Input lag isn’t quoted by manufacturers but should you be in the market for a gaming monitor, be on the lookout for the term in our full-length reviews.

READ NEXT: Our favourite monitors for work

The best budget gaming monitors to buy

1. BenQ Mobiuz EX2710: Best budget gaming monitor

Price: £250 | Buy now from Amazon

If you can bear the expense, the BenQ Mobiuz EX2710 is the best budget gaming monitor for just about anyone. The relatively high price is proportionate to the number of desirable features this monitor packs into its 27in frame. With a 144Hz refresh rate, 1080p resolution and 2ms G2G response time plus support for HDR 400 and AMD FreeSync Premium, this is very nearly the last word in budget gaming monitors. 

The panel produced an impeccable 94.5% of the sRGB colour gamut when tested, with a delta E colour variance score of just 0.8. Most budget monitors struggle to reach the 90% boundary for what we’d describe as a colour-accurate monitor, so this result is fantastic for the price, and it means colours will appear natural across the board. Max luminance and contrast aren’t quite so spectacular, so you may find the HDR 400 certification doesn’t quite do the vibrant light and inky dark of HDR content justice - although again, colours will look suitably vivid.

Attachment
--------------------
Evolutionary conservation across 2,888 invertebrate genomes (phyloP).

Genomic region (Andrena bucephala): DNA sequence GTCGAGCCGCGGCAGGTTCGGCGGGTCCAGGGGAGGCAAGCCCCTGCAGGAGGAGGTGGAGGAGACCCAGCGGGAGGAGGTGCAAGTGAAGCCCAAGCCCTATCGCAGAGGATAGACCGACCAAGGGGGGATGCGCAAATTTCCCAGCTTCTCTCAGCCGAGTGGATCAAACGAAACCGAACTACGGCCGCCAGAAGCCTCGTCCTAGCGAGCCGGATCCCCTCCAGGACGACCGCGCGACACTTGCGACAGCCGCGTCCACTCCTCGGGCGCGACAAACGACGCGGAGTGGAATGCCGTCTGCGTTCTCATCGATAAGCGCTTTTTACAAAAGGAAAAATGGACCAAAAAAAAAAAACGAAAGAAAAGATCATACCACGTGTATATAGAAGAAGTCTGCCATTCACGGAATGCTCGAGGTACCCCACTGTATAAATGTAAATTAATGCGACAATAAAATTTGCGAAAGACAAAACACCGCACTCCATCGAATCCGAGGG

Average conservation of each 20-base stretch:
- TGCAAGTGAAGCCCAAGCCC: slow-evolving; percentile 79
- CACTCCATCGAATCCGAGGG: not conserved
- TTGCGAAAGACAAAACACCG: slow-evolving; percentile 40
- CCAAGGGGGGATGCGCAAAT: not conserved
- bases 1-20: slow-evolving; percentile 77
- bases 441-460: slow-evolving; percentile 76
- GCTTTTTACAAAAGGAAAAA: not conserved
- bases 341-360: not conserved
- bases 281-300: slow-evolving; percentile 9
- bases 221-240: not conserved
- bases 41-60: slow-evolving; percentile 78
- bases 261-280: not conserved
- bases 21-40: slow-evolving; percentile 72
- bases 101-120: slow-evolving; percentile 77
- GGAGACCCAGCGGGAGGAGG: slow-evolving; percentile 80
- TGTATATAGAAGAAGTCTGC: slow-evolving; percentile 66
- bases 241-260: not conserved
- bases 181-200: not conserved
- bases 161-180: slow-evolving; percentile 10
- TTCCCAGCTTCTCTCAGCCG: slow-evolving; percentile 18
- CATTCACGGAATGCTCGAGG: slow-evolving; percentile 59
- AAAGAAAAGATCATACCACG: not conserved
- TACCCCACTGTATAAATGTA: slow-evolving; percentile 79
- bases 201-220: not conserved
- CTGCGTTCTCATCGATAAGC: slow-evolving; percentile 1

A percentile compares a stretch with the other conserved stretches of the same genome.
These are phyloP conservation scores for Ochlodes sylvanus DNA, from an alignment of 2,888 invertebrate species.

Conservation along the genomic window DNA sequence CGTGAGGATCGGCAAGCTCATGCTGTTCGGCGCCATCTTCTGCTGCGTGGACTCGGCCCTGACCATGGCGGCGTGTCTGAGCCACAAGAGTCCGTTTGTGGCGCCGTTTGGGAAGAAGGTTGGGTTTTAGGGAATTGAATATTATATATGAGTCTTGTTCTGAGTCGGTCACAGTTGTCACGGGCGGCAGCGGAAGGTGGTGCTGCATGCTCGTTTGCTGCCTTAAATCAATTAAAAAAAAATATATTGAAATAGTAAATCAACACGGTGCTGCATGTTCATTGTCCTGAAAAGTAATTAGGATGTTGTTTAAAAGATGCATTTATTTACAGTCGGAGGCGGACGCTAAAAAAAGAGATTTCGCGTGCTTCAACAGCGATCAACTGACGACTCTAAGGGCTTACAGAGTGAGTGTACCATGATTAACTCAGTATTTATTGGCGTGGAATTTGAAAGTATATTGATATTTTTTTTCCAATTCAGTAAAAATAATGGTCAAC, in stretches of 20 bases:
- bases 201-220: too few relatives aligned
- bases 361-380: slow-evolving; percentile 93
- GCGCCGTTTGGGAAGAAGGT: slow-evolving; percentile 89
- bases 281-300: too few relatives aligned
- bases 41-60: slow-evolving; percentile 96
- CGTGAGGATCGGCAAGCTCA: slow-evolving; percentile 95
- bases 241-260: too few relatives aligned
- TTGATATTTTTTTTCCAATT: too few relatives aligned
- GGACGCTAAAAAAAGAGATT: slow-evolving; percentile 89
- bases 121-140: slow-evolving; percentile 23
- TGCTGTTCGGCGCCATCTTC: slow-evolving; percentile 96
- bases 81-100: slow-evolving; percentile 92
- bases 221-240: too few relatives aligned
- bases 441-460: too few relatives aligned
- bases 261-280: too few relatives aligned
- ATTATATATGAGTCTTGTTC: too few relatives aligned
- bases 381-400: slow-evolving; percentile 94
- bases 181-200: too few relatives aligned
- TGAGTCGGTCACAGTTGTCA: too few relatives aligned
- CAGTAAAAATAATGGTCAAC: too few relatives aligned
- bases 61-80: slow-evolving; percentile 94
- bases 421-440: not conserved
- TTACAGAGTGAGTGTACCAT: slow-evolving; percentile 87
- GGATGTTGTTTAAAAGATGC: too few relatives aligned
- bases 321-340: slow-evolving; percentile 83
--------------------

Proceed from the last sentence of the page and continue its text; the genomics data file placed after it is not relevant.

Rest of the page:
Even the stand is impressive, another novelty for a budget monitor. It offers 130mm of height adjustment plus swivel and backwards tilt, so your posture won’t be compromised. The port selection is perhaps the only bad thing about the EX2710, with just HDMI and DP represented on the rear. But provided you don’t need a USB hub, there’s very little else out there to match this BenQ monitor where value for money is concerned.

Read our full BenQ Mobiuz EX2710 review for details

Key specs – Screen size: 27in; Resolution: 1,920 x 1,080; Screen technology: IPS; Video inputs: HDMI 1.2, DisplayPort 1.4; Refresh rate: 144Hz; Response time: 2ms; Adaptive sync: AMD FreeSync Premium

2. HP X27qc: Best budget 1440p gaming monitor

Price: £279 | Buy now from Very

Curved VA panels with 165Hz refresh rates are very trendy at the moment, and the HP X27qc knows exactly how to capitalise on that fact. This 1440p monitor has a blistering peak luminance of over 500 nits and an equally impressive peak contrast of 5,719:1; even though it doesn’t support HDR, you can be sure that SDR content will look suitably impactful all the same. It’s not a ridiculously vibrant panel, but it produces around 117% of the sRGB colour gamut with reasonable accuracy (excluding blues, with which it struggles a little) and an almost-perfect colour temperature of 6600K.